- Linked Data is, unsurprisingly, much better at linking outside your own data source. In fact, I’m not sure how possible it is in OData. In some disciplines, such as the digital humanities cultural space, linking is pretty crucial: combining knowledge across disciplines like literature, film, history etc. In hard sciences, this is not (yet) important: much data is generated by some experiment, stored, and analysed more or less in isolation from other sources of data.
In any case, the debate is moot for several reasons:
- Linked Data and OData will probably play nicely together if efforts to use schema.org ontologies are successful.
- There is room for more than one standard.
- In some spaces, OData is already gaining traction, while in others Linked Data is the way to go. This will affect which you choose. IMHO it is telling that StackExchange (a programmer-focused set of Q&A sites) publishes its data in OData: it’s a programmer-friendly technology.
It is highly implausible that Google will be beaten by Microsoft in such an important area as data sharing. And yet Google Data Protocol (aka GData) is not yet a contender: it is controlled entirely by Google, and limited in scope to accessing services provided by Google or by the Google App engine. A cursory glance suggests that it is in fact very similar to OData anyway: AtomPub, REST, JSON, batch processing (different syntax), a filterying/query syntax. I don’t see support for a data model discovery, however: there’s no $metadata.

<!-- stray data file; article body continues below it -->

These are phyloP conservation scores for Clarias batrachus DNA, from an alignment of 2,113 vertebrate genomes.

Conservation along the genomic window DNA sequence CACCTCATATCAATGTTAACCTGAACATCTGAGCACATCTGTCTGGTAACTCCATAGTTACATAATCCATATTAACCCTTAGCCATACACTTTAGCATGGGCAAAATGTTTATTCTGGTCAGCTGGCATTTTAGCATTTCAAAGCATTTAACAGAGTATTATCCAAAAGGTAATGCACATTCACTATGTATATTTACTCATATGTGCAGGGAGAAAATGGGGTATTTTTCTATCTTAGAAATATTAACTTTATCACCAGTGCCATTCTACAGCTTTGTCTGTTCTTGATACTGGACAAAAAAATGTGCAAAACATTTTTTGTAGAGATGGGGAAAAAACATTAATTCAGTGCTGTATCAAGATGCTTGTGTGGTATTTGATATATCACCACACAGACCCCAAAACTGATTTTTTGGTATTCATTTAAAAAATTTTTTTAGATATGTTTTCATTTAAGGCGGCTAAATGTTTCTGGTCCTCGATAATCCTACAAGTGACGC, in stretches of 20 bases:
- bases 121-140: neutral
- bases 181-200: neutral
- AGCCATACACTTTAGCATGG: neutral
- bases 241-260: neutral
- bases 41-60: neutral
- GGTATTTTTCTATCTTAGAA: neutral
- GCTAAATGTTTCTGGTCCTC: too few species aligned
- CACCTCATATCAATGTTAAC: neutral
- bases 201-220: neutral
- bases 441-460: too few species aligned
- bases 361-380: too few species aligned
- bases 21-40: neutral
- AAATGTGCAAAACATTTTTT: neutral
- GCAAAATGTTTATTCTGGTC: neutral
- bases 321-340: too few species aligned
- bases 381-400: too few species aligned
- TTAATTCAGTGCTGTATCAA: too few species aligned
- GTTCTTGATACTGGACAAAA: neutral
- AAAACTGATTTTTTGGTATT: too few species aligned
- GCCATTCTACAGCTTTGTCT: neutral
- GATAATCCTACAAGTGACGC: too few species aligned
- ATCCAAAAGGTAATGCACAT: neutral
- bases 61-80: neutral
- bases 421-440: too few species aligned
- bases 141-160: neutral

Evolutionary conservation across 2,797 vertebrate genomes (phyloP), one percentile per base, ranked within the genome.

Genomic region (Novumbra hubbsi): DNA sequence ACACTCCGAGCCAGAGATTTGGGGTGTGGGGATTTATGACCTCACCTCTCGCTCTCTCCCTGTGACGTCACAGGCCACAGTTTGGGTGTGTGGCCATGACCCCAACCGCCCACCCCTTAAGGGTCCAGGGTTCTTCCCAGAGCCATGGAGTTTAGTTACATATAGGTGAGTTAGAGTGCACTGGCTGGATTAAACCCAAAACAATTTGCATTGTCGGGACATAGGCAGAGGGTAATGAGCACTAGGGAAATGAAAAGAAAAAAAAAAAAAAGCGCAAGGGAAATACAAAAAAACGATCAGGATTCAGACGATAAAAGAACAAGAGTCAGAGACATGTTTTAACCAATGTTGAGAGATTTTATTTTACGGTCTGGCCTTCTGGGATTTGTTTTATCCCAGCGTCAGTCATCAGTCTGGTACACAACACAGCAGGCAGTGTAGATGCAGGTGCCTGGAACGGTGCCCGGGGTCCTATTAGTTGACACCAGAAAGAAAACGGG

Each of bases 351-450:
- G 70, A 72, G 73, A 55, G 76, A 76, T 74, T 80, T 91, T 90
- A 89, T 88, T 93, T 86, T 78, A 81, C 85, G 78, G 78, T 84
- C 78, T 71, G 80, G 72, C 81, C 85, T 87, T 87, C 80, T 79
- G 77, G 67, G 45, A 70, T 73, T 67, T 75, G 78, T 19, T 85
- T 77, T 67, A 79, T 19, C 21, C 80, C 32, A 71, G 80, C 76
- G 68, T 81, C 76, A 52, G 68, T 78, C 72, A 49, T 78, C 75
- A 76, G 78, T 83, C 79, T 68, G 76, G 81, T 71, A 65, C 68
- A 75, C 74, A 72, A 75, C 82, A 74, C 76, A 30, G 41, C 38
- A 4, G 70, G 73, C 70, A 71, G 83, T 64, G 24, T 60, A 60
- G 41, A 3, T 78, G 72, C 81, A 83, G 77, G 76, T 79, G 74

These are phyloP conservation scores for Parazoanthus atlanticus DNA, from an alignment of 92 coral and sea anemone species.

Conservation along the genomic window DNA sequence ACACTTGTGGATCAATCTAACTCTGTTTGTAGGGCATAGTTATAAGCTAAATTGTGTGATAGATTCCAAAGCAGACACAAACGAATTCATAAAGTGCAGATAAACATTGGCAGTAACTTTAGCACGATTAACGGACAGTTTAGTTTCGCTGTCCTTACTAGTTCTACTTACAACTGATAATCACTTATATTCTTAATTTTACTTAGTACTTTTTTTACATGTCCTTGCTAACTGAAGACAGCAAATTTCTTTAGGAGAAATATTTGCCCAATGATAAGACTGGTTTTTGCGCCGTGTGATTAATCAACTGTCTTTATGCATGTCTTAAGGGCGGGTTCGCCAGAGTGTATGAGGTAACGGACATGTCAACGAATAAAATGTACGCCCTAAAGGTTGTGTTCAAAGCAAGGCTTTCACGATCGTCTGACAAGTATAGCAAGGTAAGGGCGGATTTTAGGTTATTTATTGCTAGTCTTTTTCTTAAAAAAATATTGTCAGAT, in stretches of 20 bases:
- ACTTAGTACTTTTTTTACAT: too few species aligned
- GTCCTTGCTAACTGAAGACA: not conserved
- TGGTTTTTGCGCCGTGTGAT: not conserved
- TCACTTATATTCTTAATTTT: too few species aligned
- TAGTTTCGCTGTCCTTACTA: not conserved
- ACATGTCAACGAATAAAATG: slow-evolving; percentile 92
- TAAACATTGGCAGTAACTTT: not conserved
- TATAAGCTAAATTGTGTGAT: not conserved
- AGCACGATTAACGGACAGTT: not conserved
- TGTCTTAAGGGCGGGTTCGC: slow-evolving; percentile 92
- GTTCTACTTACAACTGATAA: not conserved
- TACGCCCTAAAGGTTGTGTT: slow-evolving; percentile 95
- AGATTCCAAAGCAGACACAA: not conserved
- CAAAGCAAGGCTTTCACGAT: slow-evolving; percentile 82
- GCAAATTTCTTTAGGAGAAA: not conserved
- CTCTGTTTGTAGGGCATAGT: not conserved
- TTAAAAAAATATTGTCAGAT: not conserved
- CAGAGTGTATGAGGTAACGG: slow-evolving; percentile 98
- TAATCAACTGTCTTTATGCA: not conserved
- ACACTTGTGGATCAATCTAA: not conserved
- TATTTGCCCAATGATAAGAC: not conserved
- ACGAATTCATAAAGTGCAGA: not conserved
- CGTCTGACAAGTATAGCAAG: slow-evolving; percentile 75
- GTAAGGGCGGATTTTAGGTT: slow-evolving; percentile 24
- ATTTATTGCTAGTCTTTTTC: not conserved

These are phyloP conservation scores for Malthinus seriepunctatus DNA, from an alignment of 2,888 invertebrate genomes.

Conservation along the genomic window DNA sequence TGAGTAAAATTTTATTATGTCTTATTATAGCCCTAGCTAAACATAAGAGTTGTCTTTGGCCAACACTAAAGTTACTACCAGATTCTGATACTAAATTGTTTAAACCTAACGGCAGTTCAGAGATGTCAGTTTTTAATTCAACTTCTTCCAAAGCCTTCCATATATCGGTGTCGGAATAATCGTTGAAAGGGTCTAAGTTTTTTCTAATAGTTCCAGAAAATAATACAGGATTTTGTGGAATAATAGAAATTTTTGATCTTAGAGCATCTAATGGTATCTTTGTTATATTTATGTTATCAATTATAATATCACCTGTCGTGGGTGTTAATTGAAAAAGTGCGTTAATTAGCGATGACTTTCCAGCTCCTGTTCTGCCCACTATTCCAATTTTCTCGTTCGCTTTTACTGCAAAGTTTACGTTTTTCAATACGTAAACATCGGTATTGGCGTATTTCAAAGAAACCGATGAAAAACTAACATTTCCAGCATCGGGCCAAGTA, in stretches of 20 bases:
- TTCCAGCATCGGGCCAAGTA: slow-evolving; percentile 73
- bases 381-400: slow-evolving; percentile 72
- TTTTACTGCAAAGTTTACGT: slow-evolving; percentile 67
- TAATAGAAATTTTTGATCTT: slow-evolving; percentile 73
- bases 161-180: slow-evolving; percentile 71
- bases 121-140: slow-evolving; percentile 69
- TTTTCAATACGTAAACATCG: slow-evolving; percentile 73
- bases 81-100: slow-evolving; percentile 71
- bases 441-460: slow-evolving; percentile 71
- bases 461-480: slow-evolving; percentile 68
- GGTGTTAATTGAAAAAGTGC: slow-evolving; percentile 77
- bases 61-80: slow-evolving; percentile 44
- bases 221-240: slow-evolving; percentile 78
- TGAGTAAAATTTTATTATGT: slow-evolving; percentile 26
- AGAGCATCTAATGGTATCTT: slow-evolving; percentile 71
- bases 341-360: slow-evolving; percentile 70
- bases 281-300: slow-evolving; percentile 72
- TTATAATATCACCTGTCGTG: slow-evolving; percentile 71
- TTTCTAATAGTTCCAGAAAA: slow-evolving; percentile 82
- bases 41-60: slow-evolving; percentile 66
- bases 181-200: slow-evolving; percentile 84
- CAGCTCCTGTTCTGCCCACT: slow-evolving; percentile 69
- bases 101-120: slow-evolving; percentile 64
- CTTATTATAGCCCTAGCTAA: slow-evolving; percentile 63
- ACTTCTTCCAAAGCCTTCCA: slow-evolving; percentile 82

So, pros and cons?
- Uses technologies you were probably going to use anyway.
- A reasonable (but heavily MS-skewed) ecosystem
- Potentially avoids the cost of building data exploration and query tools, letting some smart client do that for you.
- Driven by the private sector, meaning serious dollars invested in high quality tools.
- Driven by business and Microsoft, meaning those high quality tools are expensive and locked to MS technologies that we don’t use.
- Future potential unclear
- Lower barrier to entry than linked data/RDF